Awdurdod annibynnol y Deyrnas Unedig a sefydlwyd i gynnal hawliau gwybodaeth er budd y cyhoedd, annog cyrff cyhoeddus i fod yn agored a hybu preifatrwydd data i unigolion.

1. Can we still transfer data to and from Europe?

Transfers of data from the UK to the European Economic Area (EEA) are not restricted. The EU has agreed to delay transfer restrictions from the EEA to the UK for at least another four months, which can be extended to six months (known as the bridge). This enables personal data to flow freely from the European Economic Area (EEA) to the UK until either adequacy decisions are adopted, or the bridge ends.

Unless the EU Commission makes an adequacy decision before the bridge ends, EU GDPR transfer rules will apply to any data coming from the EEA into the UK. You need to consider what safeguards you can put in place to ensure that data can continue to flow into the UK.

If you receive personal data from the EEA, we recommend you put alternative safeguards in place before the end of April, if you haven’t done so already.

For more information, read  Data Protection after the end of the transition period and our guidance on international transfers.

We have also produced an interactive tool on using standard contractual clauses for transfers into the UK to help you.

2. How do you define "data" for the purposes of a transfer?

A restricted transfer is a transfer of personal data to another country outside the UK or EU. Personal data is any information that relates to an identified or identifiable person. This includes where you can, directly or indirectly, identify the person.

Read our further guidance on what amounts to personal data.

3. If a UK company is using an EU processor, would the “return” of UK data back to the UK controller be a restricted transfer?

As the processor is in the EU, they need to comply with the EU GDPR. However, the EU has agreed that there will be no restrictions on data flows into the UK for at least four months after 1 January 2021, while adequacy negotiations continue. During this bridge period, this is not a restricted transfer.

Once the bridge ends, the UK is a third country, so returning data to the UK from the EU may be a restricted transfer. As the ICO is not the regulator for this data flow, we can’t provide definitive advice and you may need to check with local EU regulators for advice on how to comply with EU law.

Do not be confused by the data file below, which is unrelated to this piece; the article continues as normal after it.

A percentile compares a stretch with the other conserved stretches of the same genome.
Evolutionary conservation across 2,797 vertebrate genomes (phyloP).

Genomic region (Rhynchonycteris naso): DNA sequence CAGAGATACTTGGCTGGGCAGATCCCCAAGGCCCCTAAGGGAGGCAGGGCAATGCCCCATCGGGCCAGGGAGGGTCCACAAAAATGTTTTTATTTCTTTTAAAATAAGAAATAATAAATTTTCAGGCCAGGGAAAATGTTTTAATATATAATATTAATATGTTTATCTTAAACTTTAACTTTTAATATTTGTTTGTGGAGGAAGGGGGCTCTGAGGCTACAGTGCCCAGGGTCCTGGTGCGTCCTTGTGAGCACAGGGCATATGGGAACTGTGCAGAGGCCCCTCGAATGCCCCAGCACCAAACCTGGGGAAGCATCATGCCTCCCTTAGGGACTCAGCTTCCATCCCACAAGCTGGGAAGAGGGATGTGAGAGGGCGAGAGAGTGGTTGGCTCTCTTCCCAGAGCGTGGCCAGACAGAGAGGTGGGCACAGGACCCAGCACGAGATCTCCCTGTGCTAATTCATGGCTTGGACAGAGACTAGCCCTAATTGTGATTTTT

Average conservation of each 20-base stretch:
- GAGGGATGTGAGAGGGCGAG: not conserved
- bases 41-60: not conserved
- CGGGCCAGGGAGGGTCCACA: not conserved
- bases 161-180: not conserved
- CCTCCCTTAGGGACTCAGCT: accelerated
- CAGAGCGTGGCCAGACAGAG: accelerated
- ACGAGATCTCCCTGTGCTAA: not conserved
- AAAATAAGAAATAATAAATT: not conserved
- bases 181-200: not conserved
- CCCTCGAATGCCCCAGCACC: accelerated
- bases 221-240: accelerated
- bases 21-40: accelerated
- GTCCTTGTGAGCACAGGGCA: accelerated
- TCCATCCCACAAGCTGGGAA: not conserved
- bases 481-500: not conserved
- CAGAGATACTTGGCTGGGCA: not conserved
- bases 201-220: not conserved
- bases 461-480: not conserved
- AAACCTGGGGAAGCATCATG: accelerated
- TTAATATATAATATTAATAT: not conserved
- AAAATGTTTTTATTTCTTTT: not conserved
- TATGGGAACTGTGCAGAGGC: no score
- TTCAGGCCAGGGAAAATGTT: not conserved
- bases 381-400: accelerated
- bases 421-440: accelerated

The EDPB have recently published a statement on the end of the Brexit transition period.

4. After the end of the bridge can EEA customers continue to send their data to UK-based organisations?

Yes. If someone is sending you their own personal data, or they are sending you someone else’s data for purely personal, family or household reasons, this would not be a restricted transfer. This is because the processing by the sender for these reasons falls outside the GDPR’s scope. In these circumstances, you would not need to implement an appropriate safeguard. However, you would still be subject to the data protection legislation once you receive that personal data and begin processing it yourself. For example, you should still provide the necessary privacy information and store the personal data in line with the GDPR principles.

You can read more on what counts as a restricted transfer on our international transfers page.

5. We’re based in the UK, but have an employee who works abroad remotely. Do we need to put an appropriate safeguard in place?

No. If you are sending personal data to someone you or your company employ, this is not a restricted transfer. The transfer restrictions in the UK GDPR only apply if you are sending personal data outside your organisation.

However, you must still assess any potential risks to the personal data as a result of sharing it outside the UK and ensure you have adequate security measures in place to protect the data.

You can read more on what counts as a restricted transfer on our international transfers page.